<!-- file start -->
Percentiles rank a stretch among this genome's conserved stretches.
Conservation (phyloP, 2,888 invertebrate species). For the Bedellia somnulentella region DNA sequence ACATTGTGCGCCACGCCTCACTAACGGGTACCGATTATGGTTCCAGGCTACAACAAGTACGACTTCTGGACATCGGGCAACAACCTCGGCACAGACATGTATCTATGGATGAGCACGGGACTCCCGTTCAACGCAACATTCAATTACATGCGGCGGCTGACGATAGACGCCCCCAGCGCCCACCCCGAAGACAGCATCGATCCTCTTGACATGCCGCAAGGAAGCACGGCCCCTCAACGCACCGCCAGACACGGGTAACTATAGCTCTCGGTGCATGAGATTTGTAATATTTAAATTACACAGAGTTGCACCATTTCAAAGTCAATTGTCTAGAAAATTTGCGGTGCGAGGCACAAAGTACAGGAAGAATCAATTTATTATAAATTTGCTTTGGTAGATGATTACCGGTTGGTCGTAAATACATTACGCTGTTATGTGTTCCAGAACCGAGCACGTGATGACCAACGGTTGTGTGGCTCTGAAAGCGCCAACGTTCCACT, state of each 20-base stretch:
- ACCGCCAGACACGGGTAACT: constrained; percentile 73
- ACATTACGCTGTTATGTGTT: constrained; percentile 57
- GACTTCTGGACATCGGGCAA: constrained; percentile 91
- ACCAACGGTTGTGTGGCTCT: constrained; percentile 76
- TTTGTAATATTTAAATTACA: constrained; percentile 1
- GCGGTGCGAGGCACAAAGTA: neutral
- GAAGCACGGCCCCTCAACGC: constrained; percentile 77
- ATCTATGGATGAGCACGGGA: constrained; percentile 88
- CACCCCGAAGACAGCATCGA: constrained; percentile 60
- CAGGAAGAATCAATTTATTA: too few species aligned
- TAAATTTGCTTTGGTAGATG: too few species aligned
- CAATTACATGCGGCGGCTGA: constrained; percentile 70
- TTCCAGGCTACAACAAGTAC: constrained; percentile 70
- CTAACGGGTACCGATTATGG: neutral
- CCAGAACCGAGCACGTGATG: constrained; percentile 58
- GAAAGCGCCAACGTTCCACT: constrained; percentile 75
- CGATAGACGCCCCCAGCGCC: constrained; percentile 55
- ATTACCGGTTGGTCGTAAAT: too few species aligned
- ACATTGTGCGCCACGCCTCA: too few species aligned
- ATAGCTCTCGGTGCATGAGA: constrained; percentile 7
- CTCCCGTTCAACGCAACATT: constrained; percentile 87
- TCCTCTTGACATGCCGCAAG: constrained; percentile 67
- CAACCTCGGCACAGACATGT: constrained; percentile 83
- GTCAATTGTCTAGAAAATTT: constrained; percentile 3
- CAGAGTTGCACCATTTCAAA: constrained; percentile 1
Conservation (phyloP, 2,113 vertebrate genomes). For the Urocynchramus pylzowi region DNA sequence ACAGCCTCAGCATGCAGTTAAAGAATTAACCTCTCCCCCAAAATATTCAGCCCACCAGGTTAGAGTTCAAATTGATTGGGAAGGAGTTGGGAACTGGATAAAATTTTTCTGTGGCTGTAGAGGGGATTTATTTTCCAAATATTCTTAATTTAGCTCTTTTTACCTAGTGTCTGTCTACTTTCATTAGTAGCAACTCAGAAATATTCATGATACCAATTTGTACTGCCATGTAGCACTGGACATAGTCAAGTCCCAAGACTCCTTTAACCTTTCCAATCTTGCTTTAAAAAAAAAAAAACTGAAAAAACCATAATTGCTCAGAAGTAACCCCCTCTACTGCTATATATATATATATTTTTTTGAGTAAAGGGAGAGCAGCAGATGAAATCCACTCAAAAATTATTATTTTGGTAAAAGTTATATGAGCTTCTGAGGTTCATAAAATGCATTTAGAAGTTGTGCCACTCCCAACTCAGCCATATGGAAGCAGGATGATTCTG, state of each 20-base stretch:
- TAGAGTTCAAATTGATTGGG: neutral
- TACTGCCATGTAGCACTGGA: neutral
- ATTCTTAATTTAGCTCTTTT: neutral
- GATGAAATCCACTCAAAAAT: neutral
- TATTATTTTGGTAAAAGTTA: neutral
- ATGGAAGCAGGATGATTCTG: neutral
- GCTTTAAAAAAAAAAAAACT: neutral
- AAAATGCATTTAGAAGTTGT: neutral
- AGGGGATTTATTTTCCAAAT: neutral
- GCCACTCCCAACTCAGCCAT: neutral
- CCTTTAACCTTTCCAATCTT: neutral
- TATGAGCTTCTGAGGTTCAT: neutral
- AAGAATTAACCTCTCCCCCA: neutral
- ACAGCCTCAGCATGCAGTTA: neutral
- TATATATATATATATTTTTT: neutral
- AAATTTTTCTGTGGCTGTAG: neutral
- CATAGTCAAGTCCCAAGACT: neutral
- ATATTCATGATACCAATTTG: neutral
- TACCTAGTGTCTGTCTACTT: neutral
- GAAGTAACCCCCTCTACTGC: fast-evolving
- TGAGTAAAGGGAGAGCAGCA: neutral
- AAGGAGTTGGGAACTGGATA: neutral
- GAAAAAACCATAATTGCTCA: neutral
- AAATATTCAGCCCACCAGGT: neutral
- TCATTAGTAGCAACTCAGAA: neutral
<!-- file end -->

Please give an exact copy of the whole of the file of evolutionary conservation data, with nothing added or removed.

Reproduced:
Percentiles rank a stretch among this genome's conserved stretches.
Conservation (phyloP, 2,888 invertebrate species). For the Bedellia somnulentella region DNA sequence ACATTGTGCGCCACGCCTCACTAACGGGTACCGATTATGGTTCCAGGCTACAACAAGTACGACTTCTGGACATCGGGCAACAACCTCGGCACAGACATGTATCTATGGATGAGCACGGGACTCCCGTTCAACGCAACATTCAATTACATGCGGCGGCTGACGATAGACGCCCCCAGCGCCCACCCCGAAGACAGCATCGATCCTCTTGACATGCCGCAAGGAAGCACGGCCCCTCAACGCACCGCCAGACACGGGTAACTATAGCTCTCGGTGCATGAGATTTGTAATATTTAAATTACACAGAGTTGCACCATTTCAAAGTCAATTGTCTAGAAAATTTGCGGTGCGAGGCACAAAGTACAGGAAGAATCAATTTATTATAAATTTGCTTTGGTAGATGATTACCGGTTGGTCGTAAATACATTACGCTGTTATGTGTTCCAGAACCGAGCACGTGATGACCAACGGTTGTGTGGCTCTGAAAGCGCCAACGTTCCACT, state of each 20-base stretch:
- ACCGCCAGACACGGGTAACT: constrained; percentile 73
- ACATTACGCTGTTATGTGTT: constrained; percentile 57
- GACTTCTGGACATCGGGCAA: constrained; percentile 91
- ACCAACGGTTGTGTGGCTCT: constrained; percentile 76
- TTTGTAATATTTAAATTACA: constrained; percentile 1
- GCGGTGCGAGGCACAAAGTA: neutral
- GAAGCACGGCCCCTCAACGC: constrained; percentile 77
- ATCTATGGATGAGCACGGGA: constrained; percentile 88
- CACCCCGAAGACAGCATCGA: constrained; percentile 60
- CAGGAAGAATCAATTTATTA: too few species aligned
- TAAATTTGCTTTGGTAGATG: too few species aligned
- CAATTACATGCGGCGGCTGA: constrained; percentile 70
- TTCCAGGCTACAACAAGTAC: constrained; percentile 70
- CTAACGGGTACCGATTATGG: neutral
- CCAGAACCGAGCACGTGATG: constrained; percentile 58
- GAAAGCGCCAACGTTCCACT: constrained; percentile 75
- CGATAGACGCCCCCAGCGCC: constrained; percentile 55
- ATTACCGGTTGGTCGTAAAT: too few species aligned
- ACATTGTGCGCCACGCCTCA: too few species aligned
- ATAGCTCTCGGTGCATGAGA: constrained; percentile 7
- CTCCCGTTCAACGCAACATT: constrained; percentile 87
- TCCTCTTGACATGCCGCAAG: constrained; percentile 67
- CAACCTCGGCACAGACATGT: constrained; percentile 83
- GTCAATTGTCTAGAAAATTT: constrained; percentile 3
- CAGAGTTGCACCATTTCAAA: constrained; percentile 1
Conservation (phyloP, 2,113 vertebrate genomes). For the Urocynchramus pylzowi region DNA sequence ACAGCCTCAGCATGCAGTTAAAGAATTAACCTCTCCCCCAAAATATTCAGCCCACCAGGTTAGAGTTCAAATTGATTGGGAAGGAGTTGGGAACTGGATAAAATTTTTCTGTGGCTGTAGAGGGGATTTATTTTCCAAATATTCTTAATTTAGCTCTTTTTACCTAGTGTCTGTCTACTTTCATTAGTAGCAACTCAGAAATATTCATGATACCAATTTGTACTGCCATGTAGCACTGGACATAGTCAAGTCCCAAGACTCCTTTAACCTTTCCAATCTTGCTTTAAAAAAAAAAAAACTGAAAAAACCATAATTGCTCAGAAGTAACCCCCTCTACTGCTATATATATATATATTTTTTTGAGTAAAGGGAGAGCAGCAGATGAAATCCACTCAAAAATTATTATTTTGGTAAAAGTTATATGAGCTTCTGAGGTTCATAAAATGCATTTAGAAGTTGTGCCACTCCCAACTCAGCCATATGGAAGCAGGATGATTCTG, state of each 20-base stretch:
- TAGAGTTCAAATTGATTGGG: neutral
- TACTGCCATGTAGCACTGGA: neutral
- ATTCTTAATTTAGCTCTTTT: neutral
- GATGAAATCCACTCAAAAAT: neutral
- TATTATTTTGGTAAAAGTTA: neutral
- ATGGAAGCAGGATGATTCTG: neutral
- GCTTTAAAAAAAAAAAAACT: neutral
- AAAATGCATTTAGAAGTTGT: neutral
- AGGGGATTTATTTTCCAAAT: neutral
- GCCACTCCCAACTCAGCCAT: neutral
- CCTTTAACCTTTCCAATCTT: neutral
- TATGAGCTTCTGAGGTTCAT: neutral
- AAGAATTAACCTCTCCCCCA: neutral
- ACAGCCTCAGCATGCAGTTA: neutral
- TATATATATATATATTTTTT: neutral
- AAATTTTTCTGTGGCTGTAG: neutral
- CATAGTCAAGTCCCAAGACT: neutral
- ATATTCATGATACCAATTTG: neutral
- TACCTAGTGTCTGTCTACTT: neutral
- GAAGTAACCCCCTCTACTGC: fast-evolving
- TGAGTAAAGGGAGAGCAGCA: neutral
- AAGGAGTTGGGAACTGGATA: neutral
- GAAAAAACCATAATTGCTCA: neutral
- AAATATTCAGCCCACCAGGT: neutral
- TCATTAGTAGCAACTCAGAA: neutral